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Athabasca Basin


Uranium And The Clean Energy Revolution

As the world transitions to a low-carbon economy and the demand for clean baseload electricity increases, nuclear energy must play a significant role. The urgency to reduce carbon emissions has multiple governments planning to build new nuclear power plants, ensuring plenty of future demand for uranium.

Key developed markets, including the United States, have seen a paradigm shift in nuclear energy policy with a renaissance underway to compete on the global stage with next generation reactor buildouts in sensitive jurisdictions in the Middle East and Asia. China is the fastest growing market for nuclear power.

The clean energy revolution, following a decade of extreme underinvestment in the uranium sector, has helped ignite a new bull market in uranium. Sassy Resources is well positioned to benefit from the current nuclear energy push with its focus on new discoveries in Saskatchewan’s prolific Athabasca Basin.

The drill-ready Highrock Project is a potential high impact exploration play that gives Sassy shareholders exposure to a dynamic sector benefiting from the global energy transition driving significant new investment in nuclear demand – Mark Scott, Sassy President and CEO.

Saskatchewan is home to the world’s highest-grade uranium mines. This means Saskatchewan’s uranium mines can produce high volumes of uranium concentrate (or U3O8) while disturbing less of the environment, producing fewer tailings and waste rock. It also means Saskatchewan is a leader in producing the fuel for safe, reliable, clean-air electricity.

Cameco’s Key Lake in Saskatchewan is the world’s largest high-grade uranium mill.

Highrock Project Features Compelling Targets Over Multiple Kilometers

  • Highrock is situated along the same conductive lithological trend unit that hosts the nearby former producing Key Lake mine (Cameco) which extracted over 200 million pounds of uranium by open-pit methods at an. average grade of 2.3% U3O8 from 1983 to 1997;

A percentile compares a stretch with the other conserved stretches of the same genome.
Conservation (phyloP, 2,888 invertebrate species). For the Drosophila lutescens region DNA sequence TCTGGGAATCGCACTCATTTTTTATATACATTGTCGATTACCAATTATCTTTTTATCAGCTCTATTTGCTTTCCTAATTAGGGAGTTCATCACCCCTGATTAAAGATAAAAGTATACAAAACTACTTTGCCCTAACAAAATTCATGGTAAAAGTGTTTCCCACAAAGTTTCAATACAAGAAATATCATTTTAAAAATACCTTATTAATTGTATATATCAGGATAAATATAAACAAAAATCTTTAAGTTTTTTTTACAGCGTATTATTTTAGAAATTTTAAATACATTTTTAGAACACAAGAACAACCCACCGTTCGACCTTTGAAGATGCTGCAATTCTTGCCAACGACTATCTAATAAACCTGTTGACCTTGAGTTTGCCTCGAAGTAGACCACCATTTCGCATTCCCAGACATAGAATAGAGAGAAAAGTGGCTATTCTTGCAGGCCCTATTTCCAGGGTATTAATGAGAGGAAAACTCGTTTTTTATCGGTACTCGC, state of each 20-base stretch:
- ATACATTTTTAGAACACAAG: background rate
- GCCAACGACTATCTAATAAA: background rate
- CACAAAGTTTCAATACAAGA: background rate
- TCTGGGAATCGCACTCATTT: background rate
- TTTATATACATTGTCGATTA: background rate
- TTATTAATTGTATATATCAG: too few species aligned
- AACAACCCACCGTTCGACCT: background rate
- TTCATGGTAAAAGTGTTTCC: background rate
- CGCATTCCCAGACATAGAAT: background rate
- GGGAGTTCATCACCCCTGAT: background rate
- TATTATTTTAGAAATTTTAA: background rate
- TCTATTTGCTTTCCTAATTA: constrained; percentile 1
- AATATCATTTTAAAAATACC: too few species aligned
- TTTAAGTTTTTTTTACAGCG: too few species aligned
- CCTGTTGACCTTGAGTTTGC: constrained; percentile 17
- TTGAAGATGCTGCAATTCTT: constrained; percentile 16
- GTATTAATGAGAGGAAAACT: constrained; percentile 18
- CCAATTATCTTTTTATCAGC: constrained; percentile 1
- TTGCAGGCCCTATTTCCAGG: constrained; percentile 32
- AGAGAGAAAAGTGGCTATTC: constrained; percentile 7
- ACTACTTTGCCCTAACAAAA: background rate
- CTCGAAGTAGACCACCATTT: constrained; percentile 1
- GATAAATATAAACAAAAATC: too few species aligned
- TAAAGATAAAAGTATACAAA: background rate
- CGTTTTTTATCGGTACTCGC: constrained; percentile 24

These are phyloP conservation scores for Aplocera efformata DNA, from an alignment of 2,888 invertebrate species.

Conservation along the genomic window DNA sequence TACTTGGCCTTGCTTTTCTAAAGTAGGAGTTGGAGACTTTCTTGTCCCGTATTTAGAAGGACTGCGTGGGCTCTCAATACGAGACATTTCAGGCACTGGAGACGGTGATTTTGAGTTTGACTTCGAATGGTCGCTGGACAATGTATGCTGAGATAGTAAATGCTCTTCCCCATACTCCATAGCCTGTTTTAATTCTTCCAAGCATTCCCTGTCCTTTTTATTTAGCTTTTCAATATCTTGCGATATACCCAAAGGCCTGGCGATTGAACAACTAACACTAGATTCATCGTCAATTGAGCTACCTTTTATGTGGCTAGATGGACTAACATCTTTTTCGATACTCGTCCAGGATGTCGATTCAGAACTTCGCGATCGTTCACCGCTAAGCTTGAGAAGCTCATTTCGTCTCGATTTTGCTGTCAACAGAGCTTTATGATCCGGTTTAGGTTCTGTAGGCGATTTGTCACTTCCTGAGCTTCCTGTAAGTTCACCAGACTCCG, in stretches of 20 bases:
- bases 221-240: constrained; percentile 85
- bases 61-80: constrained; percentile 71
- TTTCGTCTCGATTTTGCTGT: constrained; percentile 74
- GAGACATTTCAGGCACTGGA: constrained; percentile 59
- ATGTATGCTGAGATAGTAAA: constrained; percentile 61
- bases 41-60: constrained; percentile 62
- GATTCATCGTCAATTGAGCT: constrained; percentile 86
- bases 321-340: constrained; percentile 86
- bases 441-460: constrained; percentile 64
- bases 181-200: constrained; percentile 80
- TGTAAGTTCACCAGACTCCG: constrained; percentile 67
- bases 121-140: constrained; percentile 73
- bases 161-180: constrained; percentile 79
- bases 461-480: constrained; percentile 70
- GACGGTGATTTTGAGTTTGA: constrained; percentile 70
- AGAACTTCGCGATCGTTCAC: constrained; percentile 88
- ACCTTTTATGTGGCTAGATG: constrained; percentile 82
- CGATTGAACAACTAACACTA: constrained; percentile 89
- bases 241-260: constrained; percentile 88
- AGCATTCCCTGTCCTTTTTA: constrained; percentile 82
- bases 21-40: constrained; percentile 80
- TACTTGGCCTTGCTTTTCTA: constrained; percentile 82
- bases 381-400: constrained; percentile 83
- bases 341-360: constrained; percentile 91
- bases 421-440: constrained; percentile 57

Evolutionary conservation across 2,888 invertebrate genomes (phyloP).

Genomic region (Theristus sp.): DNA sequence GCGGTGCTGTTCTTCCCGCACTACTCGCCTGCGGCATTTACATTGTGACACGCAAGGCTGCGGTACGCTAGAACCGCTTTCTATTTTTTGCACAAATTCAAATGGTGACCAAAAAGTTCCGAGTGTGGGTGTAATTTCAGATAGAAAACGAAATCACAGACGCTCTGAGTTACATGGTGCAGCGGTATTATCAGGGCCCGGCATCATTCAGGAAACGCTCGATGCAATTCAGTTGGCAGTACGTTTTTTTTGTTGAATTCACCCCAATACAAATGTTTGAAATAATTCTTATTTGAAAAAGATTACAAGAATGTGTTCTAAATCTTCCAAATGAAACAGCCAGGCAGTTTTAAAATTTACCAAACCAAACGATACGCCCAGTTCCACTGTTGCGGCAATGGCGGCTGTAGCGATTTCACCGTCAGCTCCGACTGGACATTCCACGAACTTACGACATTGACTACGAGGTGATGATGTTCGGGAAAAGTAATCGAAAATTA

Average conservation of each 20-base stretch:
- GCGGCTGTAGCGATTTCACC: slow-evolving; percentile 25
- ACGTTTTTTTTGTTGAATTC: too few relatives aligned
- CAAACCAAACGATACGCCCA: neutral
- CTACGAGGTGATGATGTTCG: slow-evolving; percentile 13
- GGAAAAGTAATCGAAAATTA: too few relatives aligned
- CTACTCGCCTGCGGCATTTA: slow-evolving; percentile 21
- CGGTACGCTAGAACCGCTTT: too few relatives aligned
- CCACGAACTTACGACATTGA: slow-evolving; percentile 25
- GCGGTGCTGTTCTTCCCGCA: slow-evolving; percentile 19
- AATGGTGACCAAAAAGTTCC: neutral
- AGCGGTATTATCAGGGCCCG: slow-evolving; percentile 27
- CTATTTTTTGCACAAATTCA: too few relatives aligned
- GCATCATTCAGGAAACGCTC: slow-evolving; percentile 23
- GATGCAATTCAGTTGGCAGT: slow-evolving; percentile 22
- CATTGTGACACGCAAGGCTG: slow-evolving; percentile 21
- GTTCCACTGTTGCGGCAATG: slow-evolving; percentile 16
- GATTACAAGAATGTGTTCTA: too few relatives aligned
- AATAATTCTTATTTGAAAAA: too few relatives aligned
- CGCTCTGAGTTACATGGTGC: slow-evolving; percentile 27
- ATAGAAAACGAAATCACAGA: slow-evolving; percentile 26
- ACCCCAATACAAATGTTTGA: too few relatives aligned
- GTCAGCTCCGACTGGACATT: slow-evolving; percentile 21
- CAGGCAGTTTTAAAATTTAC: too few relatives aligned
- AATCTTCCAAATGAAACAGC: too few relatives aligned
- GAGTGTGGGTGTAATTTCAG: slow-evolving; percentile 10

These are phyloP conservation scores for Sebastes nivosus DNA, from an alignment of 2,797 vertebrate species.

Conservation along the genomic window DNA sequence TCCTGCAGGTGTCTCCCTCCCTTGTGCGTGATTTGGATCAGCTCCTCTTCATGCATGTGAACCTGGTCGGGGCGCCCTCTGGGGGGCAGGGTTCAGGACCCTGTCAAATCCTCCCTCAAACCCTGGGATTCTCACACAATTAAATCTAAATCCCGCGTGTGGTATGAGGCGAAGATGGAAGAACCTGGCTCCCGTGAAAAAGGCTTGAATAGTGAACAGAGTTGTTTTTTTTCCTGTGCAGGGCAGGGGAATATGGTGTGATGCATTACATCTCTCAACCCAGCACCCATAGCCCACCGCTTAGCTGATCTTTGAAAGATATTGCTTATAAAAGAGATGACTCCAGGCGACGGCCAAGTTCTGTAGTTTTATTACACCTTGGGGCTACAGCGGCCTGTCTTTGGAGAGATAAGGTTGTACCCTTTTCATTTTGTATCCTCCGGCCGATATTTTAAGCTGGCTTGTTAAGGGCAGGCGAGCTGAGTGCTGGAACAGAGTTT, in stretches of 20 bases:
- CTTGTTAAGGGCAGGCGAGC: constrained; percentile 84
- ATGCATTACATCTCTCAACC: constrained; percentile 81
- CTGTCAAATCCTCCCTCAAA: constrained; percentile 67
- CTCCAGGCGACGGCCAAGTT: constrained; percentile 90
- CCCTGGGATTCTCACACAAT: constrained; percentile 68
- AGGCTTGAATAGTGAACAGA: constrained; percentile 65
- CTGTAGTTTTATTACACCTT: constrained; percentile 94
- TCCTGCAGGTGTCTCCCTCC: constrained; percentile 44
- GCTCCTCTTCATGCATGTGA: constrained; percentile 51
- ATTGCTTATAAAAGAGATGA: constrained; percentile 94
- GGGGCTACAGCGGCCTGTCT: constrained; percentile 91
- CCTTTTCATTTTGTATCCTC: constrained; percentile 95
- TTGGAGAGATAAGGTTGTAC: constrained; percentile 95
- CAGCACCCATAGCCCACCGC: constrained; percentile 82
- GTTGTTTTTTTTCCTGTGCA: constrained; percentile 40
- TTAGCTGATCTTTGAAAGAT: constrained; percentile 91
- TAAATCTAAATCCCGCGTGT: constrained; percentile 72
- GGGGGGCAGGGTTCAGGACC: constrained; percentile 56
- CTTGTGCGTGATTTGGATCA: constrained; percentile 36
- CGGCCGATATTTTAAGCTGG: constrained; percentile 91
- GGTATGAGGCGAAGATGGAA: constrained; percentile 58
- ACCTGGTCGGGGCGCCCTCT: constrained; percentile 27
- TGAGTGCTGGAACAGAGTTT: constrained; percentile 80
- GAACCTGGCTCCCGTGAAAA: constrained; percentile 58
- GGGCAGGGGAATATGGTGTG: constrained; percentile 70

• The exploration target at the 20 sq. km Highrock Project is a basement-hosted deposit similar in style to NexGen Energy’s Arrow deposit and Fission Uranium’s Triple R deposit;
  • A narrow ground gravity survey was completed over the immediate conductor area at Highrock, followed by an 8-hole diamond drill program in 2016. The graphitic conductor was intersected in 7 of the 8 holes, with the strongest tectonics and alteration located in hole HR-07. The untested conductor continues for an additional 3 km to the south of this drill hole;
  • Another ground gravity survey was completed in 2017 and identified several new areas of interest at the north end of the property, closest to the Key Lake deposits. The results of the 100m x 100m station density survey show several new gravity lows, interpreted to be caused by clay alteration systems that may be associated with uranium mineralization. An exceptionally large gravity low coupled with the significant 4 km north-south EM conductor on the north end of the property near the Cameco/Orano Key Lake property boundary remain untested.